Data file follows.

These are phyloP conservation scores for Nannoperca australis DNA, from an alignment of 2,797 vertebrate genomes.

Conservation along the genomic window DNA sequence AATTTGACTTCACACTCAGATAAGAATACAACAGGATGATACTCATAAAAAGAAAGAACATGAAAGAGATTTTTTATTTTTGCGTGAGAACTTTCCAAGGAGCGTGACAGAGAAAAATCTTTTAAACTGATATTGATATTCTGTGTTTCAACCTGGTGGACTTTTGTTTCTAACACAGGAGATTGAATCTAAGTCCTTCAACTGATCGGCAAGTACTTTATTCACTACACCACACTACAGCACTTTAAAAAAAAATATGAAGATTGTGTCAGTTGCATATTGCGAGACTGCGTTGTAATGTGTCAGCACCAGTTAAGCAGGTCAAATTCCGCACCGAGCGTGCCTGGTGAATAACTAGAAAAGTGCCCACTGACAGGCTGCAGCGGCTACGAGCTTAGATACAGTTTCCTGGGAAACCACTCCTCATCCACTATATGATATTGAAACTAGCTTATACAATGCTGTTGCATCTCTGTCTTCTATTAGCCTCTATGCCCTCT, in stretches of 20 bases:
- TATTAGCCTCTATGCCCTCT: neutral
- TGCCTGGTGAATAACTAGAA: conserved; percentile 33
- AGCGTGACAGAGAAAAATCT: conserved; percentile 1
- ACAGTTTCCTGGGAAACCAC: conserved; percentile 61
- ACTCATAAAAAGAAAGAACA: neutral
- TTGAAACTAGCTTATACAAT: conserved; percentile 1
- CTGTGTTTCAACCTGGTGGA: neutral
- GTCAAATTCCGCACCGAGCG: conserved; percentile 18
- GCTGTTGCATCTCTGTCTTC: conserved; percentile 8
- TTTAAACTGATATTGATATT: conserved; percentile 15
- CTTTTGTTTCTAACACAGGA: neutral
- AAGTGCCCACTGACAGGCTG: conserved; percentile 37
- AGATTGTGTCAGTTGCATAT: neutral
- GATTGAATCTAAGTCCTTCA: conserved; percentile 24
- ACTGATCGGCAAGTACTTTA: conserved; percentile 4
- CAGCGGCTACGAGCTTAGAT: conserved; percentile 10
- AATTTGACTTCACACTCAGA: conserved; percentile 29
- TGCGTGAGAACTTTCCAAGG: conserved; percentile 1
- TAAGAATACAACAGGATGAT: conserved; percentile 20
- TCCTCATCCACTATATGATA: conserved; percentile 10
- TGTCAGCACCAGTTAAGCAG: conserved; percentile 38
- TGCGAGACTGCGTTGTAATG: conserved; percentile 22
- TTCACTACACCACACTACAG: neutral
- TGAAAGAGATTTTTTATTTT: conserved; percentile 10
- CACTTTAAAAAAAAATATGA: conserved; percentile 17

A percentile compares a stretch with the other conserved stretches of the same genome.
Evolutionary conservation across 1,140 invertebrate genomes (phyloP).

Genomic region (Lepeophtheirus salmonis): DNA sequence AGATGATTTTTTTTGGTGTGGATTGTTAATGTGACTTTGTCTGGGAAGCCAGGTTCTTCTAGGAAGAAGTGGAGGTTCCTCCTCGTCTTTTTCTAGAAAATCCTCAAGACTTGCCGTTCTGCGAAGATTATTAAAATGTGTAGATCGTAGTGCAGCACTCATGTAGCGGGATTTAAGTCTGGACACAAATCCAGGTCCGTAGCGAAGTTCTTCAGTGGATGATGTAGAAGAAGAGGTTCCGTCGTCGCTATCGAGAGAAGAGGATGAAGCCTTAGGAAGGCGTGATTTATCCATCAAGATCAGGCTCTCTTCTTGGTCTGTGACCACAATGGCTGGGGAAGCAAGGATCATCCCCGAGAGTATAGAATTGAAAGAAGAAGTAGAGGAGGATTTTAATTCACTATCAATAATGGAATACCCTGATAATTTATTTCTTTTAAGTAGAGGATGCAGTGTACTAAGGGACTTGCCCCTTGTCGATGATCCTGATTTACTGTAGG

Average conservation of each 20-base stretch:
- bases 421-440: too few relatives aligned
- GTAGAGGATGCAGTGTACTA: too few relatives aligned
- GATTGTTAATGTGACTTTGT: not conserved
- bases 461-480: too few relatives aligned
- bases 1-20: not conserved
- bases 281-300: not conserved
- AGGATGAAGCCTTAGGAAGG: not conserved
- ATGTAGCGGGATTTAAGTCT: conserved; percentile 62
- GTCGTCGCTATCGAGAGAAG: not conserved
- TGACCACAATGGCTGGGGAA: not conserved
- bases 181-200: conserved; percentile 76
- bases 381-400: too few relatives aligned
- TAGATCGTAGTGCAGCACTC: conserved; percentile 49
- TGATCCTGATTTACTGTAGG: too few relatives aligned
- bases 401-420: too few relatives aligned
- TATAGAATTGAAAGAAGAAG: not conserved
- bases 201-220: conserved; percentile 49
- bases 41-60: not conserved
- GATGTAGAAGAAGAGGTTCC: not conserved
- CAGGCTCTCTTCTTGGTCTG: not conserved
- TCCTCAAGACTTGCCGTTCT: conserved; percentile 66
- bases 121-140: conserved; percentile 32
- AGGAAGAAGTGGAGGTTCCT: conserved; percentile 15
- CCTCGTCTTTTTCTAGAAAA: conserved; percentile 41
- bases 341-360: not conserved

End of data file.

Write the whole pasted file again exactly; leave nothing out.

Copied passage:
These are phyloP conservation scores for Nannoperca australis DNA, from an alignment of 2,797 vertebrate genomes.

Conservation along the genomic window DNA sequence AATTTGACTTCACACTCAGATAAGAATACAACAGGATGATACTCATAAAAAGAAAGAACATGAAAGAGATTTTTTATTTTTGCGTGAGAACTTTCCAAGGAGCGTGACAGAGAAAAATCTTTTAAACTGATATTGATATTCTGTGTTTCAACCTGGTGGACTTTTGTTTCTAACACAGGAGATTGAATCTAAGTCCTTCAACTGATCGGCAAGTACTTTATTCACTACACCACACTACAGCACTTTAAAAAAAAATATGAAGATTGTGTCAGTTGCATATTGCGAGACTGCGTTGTAATGTGTCAGCACCAGTTAAGCAGGTCAAATTCCGCACCGAGCGTGCCTGGTGAATAACTAGAAAAGTGCCCACTGACAGGCTGCAGCGGCTACGAGCTTAGATACAGTTTCCTGGGAAACCACTCCTCATCCACTATATGATATTGAAACTAGCTTATACAATGCTGTTGCATCTCTGTCTTCTATTAGCCTCTATGCCCTCT, in stretches of 20 bases:
- TATTAGCCTCTATGCCCTCT: neutral
- TGCCTGGTGAATAACTAGAA: conserved; percentile 33
- AGCGTGACAGAGAAAAATCT: conserved; percentile 1
- ACAGTTTCCTGGGAAACCAC: conserved; percentile 61
- ACTCATAAAAAGAAAGAACA: neutral
- TTGAAACTAGCTTATACAAT: conserved; percentile 1
- CTGTGTTTCAACCTGGTGGA: neutral
- GTCAAATTCCGCACCGAGCG: conserved; percentile 18
- GCTGTTGCATCTCTGTCTTC: conserved; percentile 8
- TTTAAACTGATATTGATATT: conserved; percentile 15
- CTTTTGTTTCTAACACAGGA: neutral
- AAGTGCCCACTGACAGGCTG: conserved; percentile 37
- AGATTGTGTCAGTTGCATAT: neutral
- GATTGAATCTAAGTCCTTCA: conserved; percentile 24
- ACTGATCGGCAAGTACTTTA: conserved; percentile 4
- CAGCGGCTACGAGCTTAGAT: conserved; percentile 10
- AATTTGACTTCACACTCAGA: conserved; percentile 29
- TGCGTGAGAACTTTCCAAGG: conserved; percentile 1
- TAAGAATACAACAGGATGAT: conserved; percentile 20
- TCCTCATCCACTATATGATA: conserved; percentile 10
- TGTCAGCACCAGTTAAGCAG: conserved; percentile 38
- TGCGAGACTGCGTTGTAATG: conserved; percentile 22
- TTCACTACACCACACTACAG: neutral
- TGAAAGAGATTTTTTATTTT: conserved; percentile 10
- CACTTTAAAAAAAAATATGA: conserved; percentile 17

A percentile compares a stretch with the other conserved stretches of the same genome.
Evolutionary conservation across 1,140 invertebrate genomes (phyloP).

Genomic region (Lepeophtheirus salmonis): DNA sequence AGATGATTTTTTTTGGTGTGGATTGTTAATGTGACTTTGTCTGGGAAGCCAGGTTCTTCTAGGAAGAAGTGGAGGTTCCTCCTCGTCTTTTTCTAGAAAATCCTCAAGACTTGCCGTTCTGCGAAGATTATTAAAATGTGTAGATCGTAGTGCAGCACTCATGTAGCGGGATTTAAGTCTGGACACAAATCCAGGTCCGTAGCGAAGTTCTTCAGTGGATGATGTAGAAGAAGAGGTTCCGTCGTCGCTATCGAGAGAAGAGGATGAAGCCTTAGGAAGGCGTGATTTATCCATCAAGATCAGGCTCTCTTCTTGGTCTGTGACCACAATGGCTGGGGAAGCAAGGATCATCCCCGAGAGTATAGAATTGAAAGAAGAAGTAGAGGAGGATTTTAATTCACTATCAATAATGGAATACCCTGATAATTTATTTCTTTTAAGTAGAGGATGCAGTGTACTAAGGGACTTGCCCCTTGTCGATGATCCTGATTTACTGTAGG

Average conservation of each 20-base stretch:
- bases 421-440: too few relatives aligned
- GTAGAGGATGCAGTGTACTA: too few relatives aligned
- GATTGTTAATGTGACTTTGT: not conserved
- bases 461-480: too few relatives aligned
- bases 1-20: not conserved
- bases 281-300: not conserved
- AGGATGAAGCCTTAGGAAGG: not conserved
- ATGTAGCGGGATTTAAGTCT: conserved; percentile 62
- GTCGTCGCTATCGAGAGAAG: not conserved
- TGACCACAATGGCTGGGGAA: not conserved
- bases 181-200: conserved; percentile 76
- bases 381-400: too few relatives aligned
- TAGATCGTAGTGCAGCACTC: conserved; percentile 49
- TGATCCTGATTTACTGTAGG: too few relatives aligned
- bases 401-420: too few relatives aligned
- TATAGAATTGAAAGAAGAAG: not conserved
- bases 201-220: conserved; percentile 49
- bases 41-60: not conserved
- GATGTAGAAGAAGAGGTTCC: not conserved
- CAGGCTCTCTTCTTGGTCTG: not conserved
- TCCTCAAGACTTGCCGTTCT: conserved; percentile 66
- bases 121-140: conserved; percentile 32
- AGGAAGAAGTGGAGGTTCCT: conserved; percentile 15
- CCTCGTCTTTTTCTAGAAAA: conserved; percentile 41
- bases 341-360: not conserved